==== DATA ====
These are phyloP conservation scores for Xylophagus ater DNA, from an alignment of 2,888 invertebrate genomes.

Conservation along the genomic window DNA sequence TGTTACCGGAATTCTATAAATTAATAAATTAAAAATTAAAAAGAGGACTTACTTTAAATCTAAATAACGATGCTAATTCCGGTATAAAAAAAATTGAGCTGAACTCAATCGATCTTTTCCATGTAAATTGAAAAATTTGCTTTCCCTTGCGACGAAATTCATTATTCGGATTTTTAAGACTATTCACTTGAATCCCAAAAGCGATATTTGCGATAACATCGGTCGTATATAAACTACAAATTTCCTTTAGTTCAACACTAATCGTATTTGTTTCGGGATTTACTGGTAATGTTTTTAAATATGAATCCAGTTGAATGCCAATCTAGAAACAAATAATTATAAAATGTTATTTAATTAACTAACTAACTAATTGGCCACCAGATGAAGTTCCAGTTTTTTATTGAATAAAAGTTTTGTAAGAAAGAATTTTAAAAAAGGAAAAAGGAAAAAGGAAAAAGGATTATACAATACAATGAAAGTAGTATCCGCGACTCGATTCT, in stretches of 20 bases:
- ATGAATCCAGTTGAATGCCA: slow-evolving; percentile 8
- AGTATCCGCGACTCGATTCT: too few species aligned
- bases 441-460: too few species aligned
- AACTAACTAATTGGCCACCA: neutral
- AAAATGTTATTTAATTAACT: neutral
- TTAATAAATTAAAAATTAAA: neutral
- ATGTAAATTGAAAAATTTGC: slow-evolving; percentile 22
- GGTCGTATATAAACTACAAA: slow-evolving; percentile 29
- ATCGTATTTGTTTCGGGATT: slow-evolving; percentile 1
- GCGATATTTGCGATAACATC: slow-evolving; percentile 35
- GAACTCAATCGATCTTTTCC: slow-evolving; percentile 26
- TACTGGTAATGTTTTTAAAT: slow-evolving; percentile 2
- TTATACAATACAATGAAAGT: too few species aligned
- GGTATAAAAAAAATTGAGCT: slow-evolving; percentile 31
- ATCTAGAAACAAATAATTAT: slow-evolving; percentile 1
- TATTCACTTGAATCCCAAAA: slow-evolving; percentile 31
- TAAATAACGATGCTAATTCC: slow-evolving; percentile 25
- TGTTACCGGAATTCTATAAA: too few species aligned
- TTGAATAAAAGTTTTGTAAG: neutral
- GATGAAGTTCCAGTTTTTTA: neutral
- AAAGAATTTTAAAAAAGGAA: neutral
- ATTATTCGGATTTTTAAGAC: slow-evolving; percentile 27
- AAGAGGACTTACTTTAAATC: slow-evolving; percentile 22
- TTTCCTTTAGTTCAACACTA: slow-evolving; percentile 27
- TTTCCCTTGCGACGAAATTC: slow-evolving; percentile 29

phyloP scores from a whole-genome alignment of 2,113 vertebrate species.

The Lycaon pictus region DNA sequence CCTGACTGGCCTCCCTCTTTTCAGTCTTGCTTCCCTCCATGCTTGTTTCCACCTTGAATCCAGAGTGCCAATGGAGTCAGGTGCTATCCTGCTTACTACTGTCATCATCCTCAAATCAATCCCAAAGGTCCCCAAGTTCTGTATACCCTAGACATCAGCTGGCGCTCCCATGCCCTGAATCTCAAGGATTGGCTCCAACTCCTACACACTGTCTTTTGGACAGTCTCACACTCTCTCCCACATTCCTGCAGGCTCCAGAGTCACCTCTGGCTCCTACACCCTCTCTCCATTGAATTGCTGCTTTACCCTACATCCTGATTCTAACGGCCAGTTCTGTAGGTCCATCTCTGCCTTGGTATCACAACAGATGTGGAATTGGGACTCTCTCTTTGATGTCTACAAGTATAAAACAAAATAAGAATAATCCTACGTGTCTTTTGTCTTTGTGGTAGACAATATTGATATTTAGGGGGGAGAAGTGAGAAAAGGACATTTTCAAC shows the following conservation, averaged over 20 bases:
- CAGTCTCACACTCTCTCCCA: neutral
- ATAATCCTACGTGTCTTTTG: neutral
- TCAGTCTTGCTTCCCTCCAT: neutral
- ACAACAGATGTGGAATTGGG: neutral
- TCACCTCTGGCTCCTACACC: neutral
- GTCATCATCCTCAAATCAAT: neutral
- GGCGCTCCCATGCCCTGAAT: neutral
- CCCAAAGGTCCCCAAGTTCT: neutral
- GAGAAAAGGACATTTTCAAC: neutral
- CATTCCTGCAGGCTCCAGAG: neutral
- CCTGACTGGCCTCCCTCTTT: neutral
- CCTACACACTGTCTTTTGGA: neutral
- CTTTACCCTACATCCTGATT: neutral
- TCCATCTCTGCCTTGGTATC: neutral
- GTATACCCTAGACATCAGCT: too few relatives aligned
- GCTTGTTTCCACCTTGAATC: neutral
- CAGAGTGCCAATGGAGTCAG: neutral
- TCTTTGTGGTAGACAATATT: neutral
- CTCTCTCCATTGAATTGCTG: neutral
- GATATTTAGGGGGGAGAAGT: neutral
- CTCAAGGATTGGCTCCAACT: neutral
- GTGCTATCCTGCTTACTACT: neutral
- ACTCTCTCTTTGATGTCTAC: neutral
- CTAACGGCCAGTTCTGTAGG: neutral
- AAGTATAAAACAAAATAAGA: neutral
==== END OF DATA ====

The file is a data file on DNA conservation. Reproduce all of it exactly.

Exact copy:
These are phyloP conservation scores for Xylophagus ater DNA, from an alignment of 2,888 invertebrate genomes.

Conservation along the genomic window DNA sequence TGTTACCGGAATTCTATAAATTAATAAATTAAAAATTAAAAAGAGGACTTACTTTAAATCTAAATAACGATGCTAATTCCGGTATAAAAAAAATTGAGCTGAACTCAATCGATCTTTTCCATGTAAATTGAAAAATTTGCTTTCCCTTGCGACGAAATTCATTATTCGGATTTTTAAGACTATTCACTTGAATCCCAAAAGCGATATTTGCGATAACATCGGTCGTATATAAACTACAAATTTCCTTTAGTTCAACACTAATCGTATTTGTTTCGGGATTTACTGGTAATGTTTTTAAATATGAATCCAGTTGAATGCCAATCTAGAAACAAATAATTATAAAATGTTATTTAATTAACTAACTAACTAATTGGCCACCAGATGAAGTTCCAGTTTTTTATTGAATAAAAGTTTTGTAAGAAAGAATTTTAAAAAAGGAAAAAGGAAAAAGGAAAAAGGATTATACAATACAATGAAAGTAGTATCCGCGACTCGATTCT, in stretches of 20 bases:
- ATGAATCCAGTTGAATGCCA: slow-evolving; percentile 8
- AGTATCCGCGACTCGATTCT: too few species aligned
- bases 441-460: too few species aligned
- AACTAACTAATTGGCCACCA: neutral
- AAAATGTTATTTAATTAACT: neutral
- TTAATAAATTAAAAATTAAA: neutral
- ATGTAAATTGAAAAATTTGC: slow-evolving; percentile 22
- GGTCGTATATAAACTACAAA: slow-evolving; percentile 29
- ATCGTATTTGTTTCGGGATT: slow-evolving; percentile 1
- GCGATATTTGCGATAACATC: slow-evolving; percentile 35
- GAACTCAATCGATCTTTTCC: slow-evolving; percentile 26
- TACTGGTAATGTTTTTAAAT: slow-evolving; percentile 2
- TTATACAATACAATGAAAGT: too few species aligned
- GGTATAAAAAAAATTGAGCT: slow-evolving; percentile 31
- ATCTAGAAACAAATAATTAT: slow-evolving; percentile 1
- TATTCACTTGAATCCCAAAA: slow-evolving; percentile 31
- TAAATAACGATGCTAATTCC: slow-evolving; percentile 25
- TGTTACCGGAATTCTATAAA: too few species aligned
- TTGAATAAAAGTTTTGTAAG: neutral
- GATGAAGTTCCAGTTTTTTA: neutral
- AAAGAATTTTAAAAAAGGAA: neutral
- ATTATTCGGATTTTTAAGAC: slow-evolving; percentile 27
- AAGAGGACTTACTTTAAATC: slow-evolving; percentile 22
- TTTCCTTTAGTTCAACACTA: slow-evolving; percentile 27
- TTTCCCTTGCGACGAAATTC: slow-evolving; percentile 29

phyloP scores from a whole-genome alignment of 2,113 vertebrate species.

The Lycaon pictus region DNA sequence CCTGACTGGCCTCCCTCTTTTCAGTCTTGCTTCCCTCCATGCTTGTTTCCACCTTGAATCCAGAGTGCCAATGGAGTCAGGTGCTATCCTGCTTACTACTGTCATCATCCTCAAATCAATCCCAAAGGTCCCCAAGTTCTGTATACCCTAGACATCAGCTGGCGCTCCCATGCCCTGAATCTCAAGGATTGGCTCCAACTCCTACACACTGTCTTTTGGACAGTCTCACACTCTCTCCCACATTCCTGCAGGCTCCAGAGTCACCTCTGGCTCCTACACCCTCTCTCCATTGAATTGCTGCTTTACCCTACATCCTGATTCTAACGGCCAGTTCTGTAGGTCCATCTCTGCCTTGGTATCACAACAGATGTGGAATTGGGACTCTCTCTTTGATGTCTACAAGTATAAAACAAAATAAGAATAATCCTACGTGTCTTTTGTCTTTGTGGTAGACAATATTGATATTTAGGGGGGAGAAGTGAGAAAAGGACATTTTCAAC shows the following conservation, averaged over 20 bases:
- CAGTCTCACACTCTCTCCCA: neutral
- ATAATCCTACGTGTCTTTTG: neutral
- TCAGTCTTGCTTCCCTCCAT: neutral
- ACAACAGATGTGGAATTGGG: neutral
- TCACCTCTGGCTCCTACACC: neutral
- GTCATCATCCTCAAATCAAT: neutral
- GGCGCTCCCATGCCCTGAAT: neutral
- CCCAAAGGTCCCCAAGTTCT: neutral
- GAGAAAAGGACATTTTCAAC: neutral
- CATTCCTGCAGGCTCCAGAG: neutral
- CCTGACTGGCCTCCCTCTTT: neutral
- CCTACACACTGTCTTTTGGA: neutral
- CTTTACCCTACATCCTGATT: neutral
- TCCATCTCTGCCTTGGTATC: neutral
- GTATACCCTAGACATCAGCT: too few relatives aligned
- GCTTGTTTCCACCTTGAATC: neutral
- CAGAGTGCCAATGGAGTCAG: neutral
- TCTTTGTGGTAGACAATATT: neutral
- CTCTCTCCATTGAATTGCTG: neutral
- GATATTTAGGGGGGAGAAGT: neutral
- CTCAAGGATTGGCTCCAACT: neutral
- GTGCTATCCTGCTTACTACT: neutral
- ACTCTCTCTTTGATGTCTAC: neutral
- CTAACGGCCAGTTCTGTAGG: neutral
- AAGTATAAAACAAAATAAGA: neutral